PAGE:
Information Security and Data Protection
Are you aware that someone may be trying to steal your personal information? Like your first name, last name, photo, date of birth, address, etc. All the things you have written on your passport. And also, your school and class number. Well, in general, anything that allows you to identify a person. Why would they need that? Well, for example, attackers can create a copy of your page on social media and write different comments on your behalf, or even take out a loan, spend the money, get away with it, and leave the loan upon you.
We have prepared ten tips on how you can better protect your data online.
When you go online, be cautious. Always look at the address bar. Attackers often make exact copies of popular websites, even social networks and messengers. This is called phishing. The website looks identical, so you can't tell the difference from the original. You enter your username and password, and that's it. You're busted!
Always carefully read the user agreement when registering on different websites and servers. Yes, we know it's boring. But here's an example: Once, it was suggested that I change my home page and install some additional programs. If I had agreed without looking, I would have been installed malware that would collect my data. By the way, in some user agreements, it often says that you provide them the permission to use or/and share your data. Attackers know that most people would press "OK" and use that method of collecting personal data.
Fill out your social media profile carefully. Don't share everything about yourself. Keep in mind that everything shared on the Internet will remain there forever. If someone copies your picture, you won't be able to delete it. By the way, do you know that in our days, before hiring for a job position, Human Resource managers look at a person's social network page? Those who write nonsense posts and upload crazy pictures from parties may not be hired. Human Resource managers will have an impression that the new employee - is lazy and irresponsible.
Simple passwords are quickly cracked. Only use complex passwords with letters, numbers, and different symbols. And don't use your name and date of birth in your password.
Don't tell anyone what your password is. NO ONE!
Don't trust phishing sites. You might get emails about winning lotteries you haven't even participated in. Or messages that there is money in your account. If you click on the link - you will be asked to fill out a form. If you write your data, you are considered to have given it to an intruder. In addition, these links may download and install programs with viruses. And remember: never send a copy of your passport to anyone even if they offer you an easy job with a high salary or valuable prizes, such as a smartphone. It's either illegal or just a scam.
Use privacy settings—limit who can text you or comment on your photos on Social Networks.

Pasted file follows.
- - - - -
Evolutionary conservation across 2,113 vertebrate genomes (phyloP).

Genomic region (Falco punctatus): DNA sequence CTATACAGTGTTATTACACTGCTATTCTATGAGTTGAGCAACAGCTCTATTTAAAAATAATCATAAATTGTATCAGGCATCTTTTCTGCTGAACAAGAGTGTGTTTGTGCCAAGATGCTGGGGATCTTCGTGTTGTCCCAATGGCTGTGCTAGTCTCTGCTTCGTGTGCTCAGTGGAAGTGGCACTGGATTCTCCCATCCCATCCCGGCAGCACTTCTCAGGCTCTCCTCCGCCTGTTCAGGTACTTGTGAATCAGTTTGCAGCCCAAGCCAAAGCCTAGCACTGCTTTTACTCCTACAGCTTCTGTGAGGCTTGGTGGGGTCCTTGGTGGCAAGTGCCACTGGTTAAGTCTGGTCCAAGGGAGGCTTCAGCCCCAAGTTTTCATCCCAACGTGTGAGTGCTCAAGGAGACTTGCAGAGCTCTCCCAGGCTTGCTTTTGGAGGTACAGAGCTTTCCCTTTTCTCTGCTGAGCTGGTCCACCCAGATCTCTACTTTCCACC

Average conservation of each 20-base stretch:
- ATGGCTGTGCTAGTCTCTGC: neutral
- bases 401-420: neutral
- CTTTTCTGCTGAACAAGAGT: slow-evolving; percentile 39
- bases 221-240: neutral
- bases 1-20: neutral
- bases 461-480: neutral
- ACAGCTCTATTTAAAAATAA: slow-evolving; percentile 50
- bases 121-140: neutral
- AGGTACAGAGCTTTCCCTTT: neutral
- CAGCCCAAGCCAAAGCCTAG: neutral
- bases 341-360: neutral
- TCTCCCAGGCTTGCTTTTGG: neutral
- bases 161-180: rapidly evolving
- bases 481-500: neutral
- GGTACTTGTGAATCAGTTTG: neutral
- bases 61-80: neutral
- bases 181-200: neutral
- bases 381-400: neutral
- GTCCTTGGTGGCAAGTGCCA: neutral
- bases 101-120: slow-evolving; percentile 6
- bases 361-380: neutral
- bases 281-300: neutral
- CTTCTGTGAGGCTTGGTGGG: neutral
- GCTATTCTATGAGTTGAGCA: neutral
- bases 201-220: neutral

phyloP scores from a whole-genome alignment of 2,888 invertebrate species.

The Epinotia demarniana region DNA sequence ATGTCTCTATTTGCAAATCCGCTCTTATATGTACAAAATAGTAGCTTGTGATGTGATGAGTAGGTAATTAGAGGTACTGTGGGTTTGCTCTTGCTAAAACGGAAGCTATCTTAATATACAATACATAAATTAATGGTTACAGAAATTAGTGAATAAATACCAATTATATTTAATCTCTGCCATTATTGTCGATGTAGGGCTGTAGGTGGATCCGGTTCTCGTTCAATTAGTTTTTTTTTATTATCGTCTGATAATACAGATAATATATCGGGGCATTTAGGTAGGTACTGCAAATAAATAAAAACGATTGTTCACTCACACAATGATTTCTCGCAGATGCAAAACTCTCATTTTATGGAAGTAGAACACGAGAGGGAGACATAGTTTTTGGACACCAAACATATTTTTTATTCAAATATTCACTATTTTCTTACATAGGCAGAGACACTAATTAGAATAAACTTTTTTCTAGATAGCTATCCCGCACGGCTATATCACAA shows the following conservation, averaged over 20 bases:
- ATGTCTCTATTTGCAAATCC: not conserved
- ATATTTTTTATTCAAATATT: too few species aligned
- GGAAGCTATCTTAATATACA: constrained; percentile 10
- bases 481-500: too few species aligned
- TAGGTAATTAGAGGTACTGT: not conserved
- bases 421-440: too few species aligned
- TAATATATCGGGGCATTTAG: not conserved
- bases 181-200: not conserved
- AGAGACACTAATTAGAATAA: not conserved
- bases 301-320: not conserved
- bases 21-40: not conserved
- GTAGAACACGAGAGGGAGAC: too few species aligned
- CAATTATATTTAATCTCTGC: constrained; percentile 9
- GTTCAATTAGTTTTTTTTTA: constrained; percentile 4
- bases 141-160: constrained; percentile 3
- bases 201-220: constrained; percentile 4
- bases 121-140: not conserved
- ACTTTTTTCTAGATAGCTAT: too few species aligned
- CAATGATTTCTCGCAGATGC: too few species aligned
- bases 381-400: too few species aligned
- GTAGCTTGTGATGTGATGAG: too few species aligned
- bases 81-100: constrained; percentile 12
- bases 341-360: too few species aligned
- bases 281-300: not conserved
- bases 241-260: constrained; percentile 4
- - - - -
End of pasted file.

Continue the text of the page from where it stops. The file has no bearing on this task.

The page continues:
A tip for kids. Don't trust strangers. If someone persistently tries to communicate with you online and find out where you live, it is better to tell an adult about it. Behind a picture of ten-year-old Maria from Paphos, there could be a fifty-year-old Dimitris from Nicosia. You never know what kind of maniac is sitting on the other side.
Don't forget. There is a special law (GDRP) on Personal Data protection that protects your rights. You can always ask for the deletion of your personal information that you did not agree to.
Be cautious but stay positive. There are so many opportunities online to connect with friends and find information. Treating your data with care will help you spend your time usefully and avoid negative consequences.
To help you better protect your personal data, we have developed these two online services:
GDPR friendly Images to PDF online converter
There are a lot of services online that can convert images to PDFs. This service allows you to convert all your images (JPG, PNG, GIF, HEIC, TIFF, BMP, WEBP, and even PDF) into a single PDF or merge many PDFs into one. Our service is unique because it doesn't upload your images to its servers. All conversion is done on the user side to keep your personal data safe. It's helpful, especially if you upload documents (passport, driving license, etc.). It' also supports .heic to PDF conversion. We didn't find another service doing it.
GDRP friendly Bulk Embedded Images exporter from Outlook
We use MS outlook on our PCs at work. When clients send us images embedded into an email, we need to right-click -> save as -> print each photo. Imagine the time it consumes if you need to do this for 20 photos? Our service allows you to Export/Download all the images embedded in the Outlook email by dragging and dropping the email from your Outlook into our service or saving your email to your PC and then selecting.
Our service will automatically locate the embedded into the email images, convert them into a PDF or download all of them combined into a .zip archive file. Your personal data will stay safe, as none of the images are uploaded on the servers. All conversion is done on the user side.